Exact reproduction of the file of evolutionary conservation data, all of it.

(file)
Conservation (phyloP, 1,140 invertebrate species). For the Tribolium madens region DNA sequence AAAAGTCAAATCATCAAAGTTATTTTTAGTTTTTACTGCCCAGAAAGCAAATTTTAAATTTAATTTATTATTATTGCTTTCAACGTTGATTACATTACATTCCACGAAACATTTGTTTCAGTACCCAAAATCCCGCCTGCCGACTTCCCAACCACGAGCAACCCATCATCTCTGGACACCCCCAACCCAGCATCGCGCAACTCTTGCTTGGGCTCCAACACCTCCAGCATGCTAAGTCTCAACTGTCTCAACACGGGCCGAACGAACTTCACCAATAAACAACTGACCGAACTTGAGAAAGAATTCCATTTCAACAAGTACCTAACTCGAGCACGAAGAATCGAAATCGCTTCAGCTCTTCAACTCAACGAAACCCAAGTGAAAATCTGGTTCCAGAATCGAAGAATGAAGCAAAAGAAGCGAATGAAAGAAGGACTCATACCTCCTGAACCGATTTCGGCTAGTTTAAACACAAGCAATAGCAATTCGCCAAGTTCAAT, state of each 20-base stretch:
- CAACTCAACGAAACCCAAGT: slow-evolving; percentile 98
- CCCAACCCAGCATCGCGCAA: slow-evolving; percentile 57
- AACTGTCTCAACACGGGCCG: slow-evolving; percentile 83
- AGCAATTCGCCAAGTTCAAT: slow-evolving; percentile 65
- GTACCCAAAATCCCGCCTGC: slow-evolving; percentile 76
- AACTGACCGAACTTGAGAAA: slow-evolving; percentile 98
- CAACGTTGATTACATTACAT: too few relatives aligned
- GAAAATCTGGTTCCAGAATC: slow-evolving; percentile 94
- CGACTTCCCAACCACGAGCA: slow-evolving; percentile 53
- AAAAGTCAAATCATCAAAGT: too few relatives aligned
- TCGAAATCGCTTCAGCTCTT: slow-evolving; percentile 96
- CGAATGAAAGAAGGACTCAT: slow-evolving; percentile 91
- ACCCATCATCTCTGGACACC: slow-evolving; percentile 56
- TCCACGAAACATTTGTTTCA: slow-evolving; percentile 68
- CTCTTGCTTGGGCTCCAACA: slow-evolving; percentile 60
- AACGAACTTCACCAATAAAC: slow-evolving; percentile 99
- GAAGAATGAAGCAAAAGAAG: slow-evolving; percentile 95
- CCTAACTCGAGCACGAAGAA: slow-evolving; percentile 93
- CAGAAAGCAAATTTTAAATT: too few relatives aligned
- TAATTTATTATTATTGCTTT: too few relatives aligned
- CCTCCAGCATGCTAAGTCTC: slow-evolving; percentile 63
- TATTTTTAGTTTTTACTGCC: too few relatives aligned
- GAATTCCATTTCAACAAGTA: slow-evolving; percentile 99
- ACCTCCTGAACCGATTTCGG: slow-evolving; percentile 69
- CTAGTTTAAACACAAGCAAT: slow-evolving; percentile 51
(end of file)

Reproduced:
Conservation (phyloP, 1,140 invertebrate species). For the Tribolium madens region DNA sequence AAAAGTCAAATCATCAAAGTTATTTTTAGTTTTTACTGCCCAGAAAGCAAATTTTAAATTTAATTTATTATTATTGCTTTCAACGTTGATTACATTACATTCCACGAAACATTTGTTTCAGTACCCAAAATCCCGCCTGCCGACTTCCCAACCACGAGCAACCCATCATCTCTGGACACCCCCAACCCAGCATCGCGCAACTCTTGCTTGGGCTCCAACACCTCCAGCATGCTAAGTCTCAACTGTCTCAACACGGGCCGAACGAACTTCACCAATAAACAACTGACCGAACTTGAGAAAGAATTCCATTTCAACAAGTACCTAACTCGAGCACGAAGAATCGAAATCGCTTCAGCTCTTCAACTCAACGAAACCCAAGTGAAAATCTGGTTCCAGAATCGAAGAATGAAGCAAAAGAAGCGAATGAAAGAAGGACTCATACCTCCTGAACCGATTTCGGCTAGTTTAAACACAAGCAATAGCAATTCGCCAAGTTCAAT, state of each 20-base stretch:
- CAACTCAACGAAACCCAAGT: slow-evolving; percentile 98
- CCCAACCCAGCATCGCGCAA: slow-evolving; percentile 57
- AACTGTCTCAACACGGGCCG: slow-evolving; percentile 83
- AGCAATTCGCCAAGTTCAAT: slow-evolving; percentile 65
- GTACCCAAAATCCCGCCTGC: slow-evolving; percentile 76
- AACTGACCGAACTTGAGAAA: slow-evolving; percentile 98
- CAACGTTGATTACATTACAT: too few relatives aligned
- GAAAATCTGGTTCCAGAATC: slow-evolving; percentile 94
- CGACTTCCCAACCACGAGCA: slow-evolving; percentile 53
- AAAAGTCAAATCATCAAAGT: too few relatives aligned
- TCGAAATCGCTTCAGCTCTT: slow-evolving; percentile 96
- CGAATGAAAGAAGGACTCAT: slow-evolving; percentile 91
- ACCCATCATCTCTGGACACC: slow-evolving; percentile 56
- TCCACGAAACATTTGTTTCA: slow-evolving; percentile 68
- CTCTTGCTTGGGCTCCAACA: slow-evolving; percentile 60
- AACGAACTTCACCAATAAAC: slow-evolving; percentile 99
- GAAGAATGAAGCAAAAGAAG: slow-evolving; percentile 95
- CCTAACTCGAGCACGAAGAA: slow-evolving; percentile 93
- CAGAAAGCAAATTTTAAATT: too few relatives aligned
- TAATTTATTATTATTGCTTT: too few relatives aligned
- CCTCCAGCATGCTAAGTCTC: slow-evolving; percentile 63
- TATTTTTAGTTTTTACTGCC: too few relatives aligned
- GAATTCCATTTCAACAAGTA: slow-evolving; percentile 99
- ACCTCCTGAACCGATTTCGG: slow-evolving; percentile 69
- CTAGTTTAAACACAAGCAAT: slow-evolving; percentile 51